If it is the condition of absolutism itself that leads to a lack of “empathy, understanding, and real open love” (the definition of which I think should be further clarified), then the traditional understanding of God as a possessor of absolute truth would render him an uncharitable tyrant.

        But many (not all!) would not consider him so. Why? Because he also possesses in absolute perfection those attributes of love and charity. To be both absolutely correct and absolutely loving at the same time is possible, but not easy. And all humans both inside and outside the church are most definitely imperfect at figuring it out.

        The key is, as you stated, not to throw out the charity with the absolute belief that exaltion comes through the gospel of Jesus Christ, and that it is inextricably bound together with the LDS church. One must be motivated by love and the Spirit even as you affirm those things you know to be true.

        It could be that George, and others like him, desire to enter into a forum wherein they can state those soul-saving truths clearly and directly, and ask others to turn (or return) to them precisely because they are motivated by love. They see the eternal consequences of abandoning the truth, and the thought of a single soul in eternity outside the presence of their Heavenly Father so wracks their own soul, that they wish to ensure that others are brought to this knowledge. They don’t wish to abandon those souls and validate them in their desire to stray from the path of exaltation. To do so would feel callous: the human equivalent of ceasing to strive with man and leaving them to their own damnation.

        To do otherwise, to not speak the truth, would be a tacit denial of both their beliefs and the worth of those souls who choose a path outside the saving gospel.

        As I stated, and as you also pointed out, I believe those in hypothetical-George’s position (since I cannot speak for him) must not forget that agency be respected (i.e. acknowledged), that love must be shown to those with whom one disagrees, and that ill will between brethren is to be avoided (which is not always possible, but which is desirable).

        I also don’t believe that this means that hypothetical-Georges are required to stand on every street corner shouting out the truth, or to tell people at all times what the truth is regardless of the circumstances or receptivity of the people on the other end (especially when countering what they perceive to be a falsehood). No need to enter the Catholic Mass and declare to the congregation it has been led astray.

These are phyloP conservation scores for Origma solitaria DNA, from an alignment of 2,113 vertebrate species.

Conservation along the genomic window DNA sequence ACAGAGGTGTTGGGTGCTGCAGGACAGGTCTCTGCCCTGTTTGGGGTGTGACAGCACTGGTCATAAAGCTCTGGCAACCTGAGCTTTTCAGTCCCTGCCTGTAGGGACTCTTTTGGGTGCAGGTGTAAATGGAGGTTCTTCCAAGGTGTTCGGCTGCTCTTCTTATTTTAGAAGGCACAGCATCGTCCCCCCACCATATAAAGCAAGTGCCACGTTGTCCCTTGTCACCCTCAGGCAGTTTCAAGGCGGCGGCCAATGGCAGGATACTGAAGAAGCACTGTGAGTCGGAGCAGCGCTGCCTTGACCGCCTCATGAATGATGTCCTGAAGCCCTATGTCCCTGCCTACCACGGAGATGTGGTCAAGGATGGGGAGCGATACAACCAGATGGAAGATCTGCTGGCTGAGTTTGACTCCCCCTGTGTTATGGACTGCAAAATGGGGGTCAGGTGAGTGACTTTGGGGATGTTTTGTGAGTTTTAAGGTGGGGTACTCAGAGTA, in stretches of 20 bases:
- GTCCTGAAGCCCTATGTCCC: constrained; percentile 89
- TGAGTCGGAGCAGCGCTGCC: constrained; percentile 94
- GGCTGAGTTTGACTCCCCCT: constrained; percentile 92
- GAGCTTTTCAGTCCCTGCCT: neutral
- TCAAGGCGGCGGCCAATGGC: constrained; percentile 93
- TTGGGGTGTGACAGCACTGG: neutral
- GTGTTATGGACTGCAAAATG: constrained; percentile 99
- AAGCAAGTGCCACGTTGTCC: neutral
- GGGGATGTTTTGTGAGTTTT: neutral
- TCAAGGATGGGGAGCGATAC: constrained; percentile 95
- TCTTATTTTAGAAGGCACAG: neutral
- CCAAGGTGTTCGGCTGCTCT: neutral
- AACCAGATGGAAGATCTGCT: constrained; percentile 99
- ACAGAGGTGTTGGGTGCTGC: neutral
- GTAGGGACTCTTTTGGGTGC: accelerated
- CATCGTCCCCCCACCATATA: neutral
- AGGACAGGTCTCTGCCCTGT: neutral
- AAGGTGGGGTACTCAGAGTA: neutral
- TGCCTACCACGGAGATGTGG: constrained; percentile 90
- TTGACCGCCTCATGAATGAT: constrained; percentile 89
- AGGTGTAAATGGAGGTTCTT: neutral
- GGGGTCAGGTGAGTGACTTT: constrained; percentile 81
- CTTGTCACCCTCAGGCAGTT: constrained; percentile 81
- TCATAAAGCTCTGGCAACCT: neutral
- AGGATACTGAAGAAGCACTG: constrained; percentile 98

I think that Christ made clear by word and example that prudence is key, and the hope is that those holding those truths (absolutes, in this sense) will exercise prudence under the influence of the Holy Ghost, which influence will fill their hearts with the love of God as they share.

        Now, as to whether that is off-putting to others… well, then we broach the issue of offender vs offended. This deserves a large discussion unto itself, but I feel that it is generally clear from the scriptures that while one should obviously seek to tailor a message to an audience, that does not necessarily mean that the substance thereof needs to be obliterated. This may mean that a message can be delivered with good intent, with love present in the heart of the messenger, and even in the most appropriate way possible, but the hearer of the word may not receive it; every piece of ground is unique, and the truth may be hard to bear. The hearer may even be put-off, or offended. Their condition of being offended, however, does not in any way mean that the fault lies solely with the messenger. To thusly imply without any introspection or self-assessment on the part of the hearer demonstrates, in my opinion, a lack of integrity in analyzing the situation.

        People want to pass the buck, and have been doing so since time immemorial. “The woman whom thou gavest to be with me, she gave me of the tree, and I did eat.” And so-on down the line. This attempt, though, to throw off the consequential shackles of agency is ultimately misplaced.

        I think this can be illustrated by unpacking a bit of terminology. Truly, the term “to be offended” can be more accurately expressed: to take offense. What was passive is now active; the root of offense is now made clear.